University Housing submitted the attached Scope Change request to the Student Sustainability Committee (SSC) to transfer the key contact for the Dump and Run grant from Housing to Facilities & Services.Attached Files:
Hello 2020 researchers!
After winning 1st place internationally in 2018 and 2019, lab researchers who use cold-storage at the University of Illinois at Urbana-Champaign are encouraged to register in the 2020 International Laboratory Freezer Challenge to save energy and help the campus win for a third-straight year.
Sign up HERE!
Campus efforts in more than 70 laboratories across 15 buildings earned Illinois the award last year. The total energy usage in these spaces decreased by an estimated 438 kWh/day or a combined annual total equivalent of 13.5 homes energy for one year.
The University of Illinois research community has received international recognition from a number of organizations and media publications:
Lab Manager Magazine, Cold Storage March 2019 Published article with participants quoted for expert advice here
S-Labs highlights our achievements in their short-listed profiles here
iSEE and Facilities & Services published news releases U of I Wins Freezer Challenge
Labs that use ultra-ultra low temperature freezers (-150C), ultra-low temperature freezers (-80C), lab freezers (-40C to -20C), refrigerators, or cold rooms can earn points by taking action now.
For more details on how your lab can save cooling energy, visit freezerchallenge.org.
The Freezer Challenge takes place between December 2019 and May 2020. Individual labs self-report and estimate their energy saving on score sheets. These sheets are made available via email upon registration and are due by May 1, 2020.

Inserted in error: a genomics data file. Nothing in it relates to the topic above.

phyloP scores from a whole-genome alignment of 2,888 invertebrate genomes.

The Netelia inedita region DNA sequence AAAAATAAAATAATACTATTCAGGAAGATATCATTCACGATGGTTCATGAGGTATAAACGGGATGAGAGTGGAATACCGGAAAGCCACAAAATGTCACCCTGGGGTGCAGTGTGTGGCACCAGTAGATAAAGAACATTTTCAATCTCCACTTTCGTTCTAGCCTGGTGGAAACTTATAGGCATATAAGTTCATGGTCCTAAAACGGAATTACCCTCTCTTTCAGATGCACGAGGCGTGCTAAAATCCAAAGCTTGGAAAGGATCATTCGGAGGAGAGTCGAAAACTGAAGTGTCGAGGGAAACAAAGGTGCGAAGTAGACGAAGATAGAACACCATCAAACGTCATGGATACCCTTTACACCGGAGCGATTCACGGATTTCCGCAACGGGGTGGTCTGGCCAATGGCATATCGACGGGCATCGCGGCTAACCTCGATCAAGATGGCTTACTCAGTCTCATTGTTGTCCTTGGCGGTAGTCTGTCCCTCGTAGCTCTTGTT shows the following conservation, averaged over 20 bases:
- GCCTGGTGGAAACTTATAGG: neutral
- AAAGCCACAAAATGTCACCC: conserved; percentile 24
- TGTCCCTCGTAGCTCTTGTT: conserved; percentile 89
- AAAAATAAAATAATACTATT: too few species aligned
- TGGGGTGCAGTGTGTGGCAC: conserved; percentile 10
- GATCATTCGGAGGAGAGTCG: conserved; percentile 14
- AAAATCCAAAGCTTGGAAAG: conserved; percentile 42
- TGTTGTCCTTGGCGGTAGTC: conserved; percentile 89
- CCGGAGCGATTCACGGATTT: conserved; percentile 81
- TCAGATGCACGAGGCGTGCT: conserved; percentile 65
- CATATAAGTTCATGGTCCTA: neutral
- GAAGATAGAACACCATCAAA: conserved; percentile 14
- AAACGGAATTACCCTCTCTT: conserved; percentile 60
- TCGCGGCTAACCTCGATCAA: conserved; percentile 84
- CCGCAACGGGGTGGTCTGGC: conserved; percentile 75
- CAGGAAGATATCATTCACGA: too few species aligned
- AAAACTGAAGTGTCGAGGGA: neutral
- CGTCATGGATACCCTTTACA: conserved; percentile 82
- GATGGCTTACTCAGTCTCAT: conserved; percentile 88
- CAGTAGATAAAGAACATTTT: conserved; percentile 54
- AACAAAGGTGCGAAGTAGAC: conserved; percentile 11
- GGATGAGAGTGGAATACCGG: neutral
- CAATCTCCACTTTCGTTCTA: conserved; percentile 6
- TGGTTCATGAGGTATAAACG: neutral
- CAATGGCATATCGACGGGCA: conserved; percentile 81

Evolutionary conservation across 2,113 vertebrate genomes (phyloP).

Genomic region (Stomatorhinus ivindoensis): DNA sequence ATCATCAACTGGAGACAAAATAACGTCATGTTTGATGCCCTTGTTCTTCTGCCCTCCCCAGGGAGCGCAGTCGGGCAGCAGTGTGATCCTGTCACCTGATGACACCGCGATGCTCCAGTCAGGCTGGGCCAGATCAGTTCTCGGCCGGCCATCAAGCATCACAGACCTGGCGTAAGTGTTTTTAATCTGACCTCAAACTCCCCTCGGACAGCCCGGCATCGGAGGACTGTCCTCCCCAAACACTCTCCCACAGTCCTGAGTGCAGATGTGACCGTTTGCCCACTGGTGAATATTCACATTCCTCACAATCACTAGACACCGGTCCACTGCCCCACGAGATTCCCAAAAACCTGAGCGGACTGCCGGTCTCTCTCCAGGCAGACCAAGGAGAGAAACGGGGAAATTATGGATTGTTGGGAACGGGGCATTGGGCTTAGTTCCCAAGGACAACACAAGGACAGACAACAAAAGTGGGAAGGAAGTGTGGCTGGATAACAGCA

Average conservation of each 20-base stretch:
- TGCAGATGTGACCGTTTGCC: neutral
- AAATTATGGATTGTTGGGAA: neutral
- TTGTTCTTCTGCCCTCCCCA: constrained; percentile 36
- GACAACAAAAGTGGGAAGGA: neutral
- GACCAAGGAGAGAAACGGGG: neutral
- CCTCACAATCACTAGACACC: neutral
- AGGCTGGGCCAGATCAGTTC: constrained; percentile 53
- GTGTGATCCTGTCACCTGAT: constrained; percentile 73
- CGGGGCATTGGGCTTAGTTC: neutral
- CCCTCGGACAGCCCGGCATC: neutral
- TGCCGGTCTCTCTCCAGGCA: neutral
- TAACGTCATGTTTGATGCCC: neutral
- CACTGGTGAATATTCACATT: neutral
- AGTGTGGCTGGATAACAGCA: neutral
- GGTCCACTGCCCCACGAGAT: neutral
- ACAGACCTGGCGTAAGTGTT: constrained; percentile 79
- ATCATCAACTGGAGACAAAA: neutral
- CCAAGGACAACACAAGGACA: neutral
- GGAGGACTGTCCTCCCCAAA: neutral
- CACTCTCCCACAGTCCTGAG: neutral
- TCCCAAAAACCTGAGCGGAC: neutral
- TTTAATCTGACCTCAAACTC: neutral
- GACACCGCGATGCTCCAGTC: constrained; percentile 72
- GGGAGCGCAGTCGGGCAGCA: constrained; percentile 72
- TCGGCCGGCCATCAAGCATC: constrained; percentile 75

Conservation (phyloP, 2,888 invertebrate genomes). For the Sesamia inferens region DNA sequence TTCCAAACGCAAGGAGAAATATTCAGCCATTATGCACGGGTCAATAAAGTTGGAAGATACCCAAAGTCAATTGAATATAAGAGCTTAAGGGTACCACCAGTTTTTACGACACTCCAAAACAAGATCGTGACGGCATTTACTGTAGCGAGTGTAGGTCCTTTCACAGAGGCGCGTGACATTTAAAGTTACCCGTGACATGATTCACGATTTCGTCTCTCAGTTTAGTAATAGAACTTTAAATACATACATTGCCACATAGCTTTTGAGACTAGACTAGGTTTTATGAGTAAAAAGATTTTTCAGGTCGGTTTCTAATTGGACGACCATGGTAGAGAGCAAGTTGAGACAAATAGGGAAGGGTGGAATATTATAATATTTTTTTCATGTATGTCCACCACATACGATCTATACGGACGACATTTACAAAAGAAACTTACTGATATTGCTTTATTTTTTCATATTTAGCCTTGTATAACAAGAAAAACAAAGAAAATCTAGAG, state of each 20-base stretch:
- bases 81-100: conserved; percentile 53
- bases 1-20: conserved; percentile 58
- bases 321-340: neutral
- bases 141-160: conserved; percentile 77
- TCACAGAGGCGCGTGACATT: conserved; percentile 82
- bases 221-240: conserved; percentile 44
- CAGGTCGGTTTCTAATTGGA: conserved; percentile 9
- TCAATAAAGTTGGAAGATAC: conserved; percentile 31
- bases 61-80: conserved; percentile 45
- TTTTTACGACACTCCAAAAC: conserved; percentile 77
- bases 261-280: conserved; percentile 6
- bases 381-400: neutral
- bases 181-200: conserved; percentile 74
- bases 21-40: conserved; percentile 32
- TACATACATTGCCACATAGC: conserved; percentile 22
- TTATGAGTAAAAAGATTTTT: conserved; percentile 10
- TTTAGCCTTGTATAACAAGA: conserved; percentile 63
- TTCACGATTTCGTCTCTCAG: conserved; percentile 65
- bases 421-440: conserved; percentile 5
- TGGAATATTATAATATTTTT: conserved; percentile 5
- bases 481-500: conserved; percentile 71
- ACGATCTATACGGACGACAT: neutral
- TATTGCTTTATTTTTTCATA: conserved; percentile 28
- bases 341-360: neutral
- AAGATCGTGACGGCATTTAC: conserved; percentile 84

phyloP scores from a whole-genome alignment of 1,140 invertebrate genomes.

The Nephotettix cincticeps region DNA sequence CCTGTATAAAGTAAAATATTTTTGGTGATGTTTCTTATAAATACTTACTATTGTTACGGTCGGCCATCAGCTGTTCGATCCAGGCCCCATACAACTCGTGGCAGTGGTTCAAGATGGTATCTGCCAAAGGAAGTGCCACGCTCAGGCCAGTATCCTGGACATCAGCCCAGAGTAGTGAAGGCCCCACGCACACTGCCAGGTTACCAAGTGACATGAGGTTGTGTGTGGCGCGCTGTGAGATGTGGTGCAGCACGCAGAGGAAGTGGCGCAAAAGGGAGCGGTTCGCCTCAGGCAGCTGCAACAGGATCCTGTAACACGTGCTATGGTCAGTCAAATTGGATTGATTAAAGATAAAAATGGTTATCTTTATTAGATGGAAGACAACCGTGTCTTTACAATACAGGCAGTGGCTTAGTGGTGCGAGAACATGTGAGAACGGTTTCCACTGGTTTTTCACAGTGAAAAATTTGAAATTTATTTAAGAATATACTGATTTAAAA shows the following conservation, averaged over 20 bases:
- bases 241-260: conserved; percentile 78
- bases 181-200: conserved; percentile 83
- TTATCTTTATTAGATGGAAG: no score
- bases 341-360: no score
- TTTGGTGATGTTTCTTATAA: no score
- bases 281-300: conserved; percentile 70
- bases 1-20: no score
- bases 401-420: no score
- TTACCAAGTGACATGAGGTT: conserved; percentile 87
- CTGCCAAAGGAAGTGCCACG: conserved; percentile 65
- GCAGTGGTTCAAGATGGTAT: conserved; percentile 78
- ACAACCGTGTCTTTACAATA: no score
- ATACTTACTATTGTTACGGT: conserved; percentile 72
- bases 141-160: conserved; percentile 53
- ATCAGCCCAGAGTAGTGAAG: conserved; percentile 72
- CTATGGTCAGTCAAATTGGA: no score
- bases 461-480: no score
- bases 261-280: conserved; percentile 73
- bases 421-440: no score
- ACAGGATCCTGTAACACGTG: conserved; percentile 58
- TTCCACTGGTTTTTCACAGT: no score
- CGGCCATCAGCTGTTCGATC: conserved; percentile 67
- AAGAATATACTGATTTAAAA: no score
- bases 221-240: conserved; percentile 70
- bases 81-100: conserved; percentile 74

Reductions were achieved due to the dedication and creativity of researchers across campus in implementing best practices for cold storage management. They received points for taking actions such as properly maintaining freezers and refrigerators, discarding old samples, and retiring unneeded units.
In 2019, over 400 labs representing 41 organizations around the world competed, and Illinois was named one of three organizational winners by saving 160,000 kWh/year. The Ming Lab in the Department of Plant Biology, managed by Julie Nguyen, was named an honorable mention winner in the individual lab category.
The International Institute for Sustainable Laboratories (I2SL) and My Green Labs run the Freezer Challenge. Participants have already saved over 8.5 million kWh since 2017, approximately enough to offset the carbon emissions associated with driving over 15 million miles.
Past winners were announced at the I2SL conference and their accomplishments published in Nature.
For more information on the Illinois campus achievements and competition, check out our Illinois-specific website: https://freezerchallengeui.wixsite.com/freezerchallenge
Join us and submit your scoresheet by midnight on May 1st to achieve world-class results!
For help getting started contact:
Madeline Barone @ firstname.lastname@example.org
Madeline E. Barone, B.S.
Environmental Sustainability and Psychology
Energy Efficiency & Conservation Specialist | UIUC Facilities & Services
Co-Director | Eco-Olympics
This week (2/10 - 2/14) I distributed the letter to the offices in the NRSC to inform them of this composting project. We hope to collect the names and contact information in order to conduct a training and inventory how many supplies are needed. I also continued working on the composting guide for future projects.
Meredith Moore also met with Shantanu Pai, Zero Waste Coordinator, to discuss formalizing our procedures for other campus entities interested in starting composting projects.
Here's my update for this week:
This week I started to write a general guide on composting best practices and the implementation process for on-campus offices/departments to start a small-scale composting program similar to our own.
Next week, we will begin distributing the outreach letter informing the NSRC units of this initiative. The units in this building are being asked to contact me so we can start training the offices and so we know how many receptacles to purchase.